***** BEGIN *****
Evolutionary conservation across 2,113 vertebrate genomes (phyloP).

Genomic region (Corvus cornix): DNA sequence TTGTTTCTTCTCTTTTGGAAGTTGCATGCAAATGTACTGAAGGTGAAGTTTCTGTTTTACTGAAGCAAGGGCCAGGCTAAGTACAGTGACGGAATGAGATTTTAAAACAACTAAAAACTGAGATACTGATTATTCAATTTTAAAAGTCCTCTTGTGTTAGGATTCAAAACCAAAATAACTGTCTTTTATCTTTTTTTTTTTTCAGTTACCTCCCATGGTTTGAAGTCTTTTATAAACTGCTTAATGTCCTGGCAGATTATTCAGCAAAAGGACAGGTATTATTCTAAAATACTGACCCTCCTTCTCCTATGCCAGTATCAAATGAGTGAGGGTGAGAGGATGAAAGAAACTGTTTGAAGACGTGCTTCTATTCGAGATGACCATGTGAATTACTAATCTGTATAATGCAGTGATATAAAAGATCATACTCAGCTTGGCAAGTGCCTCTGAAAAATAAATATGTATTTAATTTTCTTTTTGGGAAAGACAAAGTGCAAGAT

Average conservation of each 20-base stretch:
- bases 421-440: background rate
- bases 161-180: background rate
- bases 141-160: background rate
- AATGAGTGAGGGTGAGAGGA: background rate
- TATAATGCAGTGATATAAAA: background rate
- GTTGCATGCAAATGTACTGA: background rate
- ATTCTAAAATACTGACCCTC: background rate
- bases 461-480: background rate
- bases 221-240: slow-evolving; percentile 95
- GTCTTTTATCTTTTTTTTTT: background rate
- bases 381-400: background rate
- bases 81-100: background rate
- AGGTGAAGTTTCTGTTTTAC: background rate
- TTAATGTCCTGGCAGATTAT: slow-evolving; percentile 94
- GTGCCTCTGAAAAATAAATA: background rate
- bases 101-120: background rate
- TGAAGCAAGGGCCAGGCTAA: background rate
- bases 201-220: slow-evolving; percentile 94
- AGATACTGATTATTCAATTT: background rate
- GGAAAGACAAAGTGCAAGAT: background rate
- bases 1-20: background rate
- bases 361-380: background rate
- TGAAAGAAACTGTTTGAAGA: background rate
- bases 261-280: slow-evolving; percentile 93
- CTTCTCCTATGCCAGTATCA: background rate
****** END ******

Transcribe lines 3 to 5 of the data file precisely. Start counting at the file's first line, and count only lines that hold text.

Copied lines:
Average conservation of each 20-base stretch:
- bases 421-440: background rate
- bases 161-180: background rate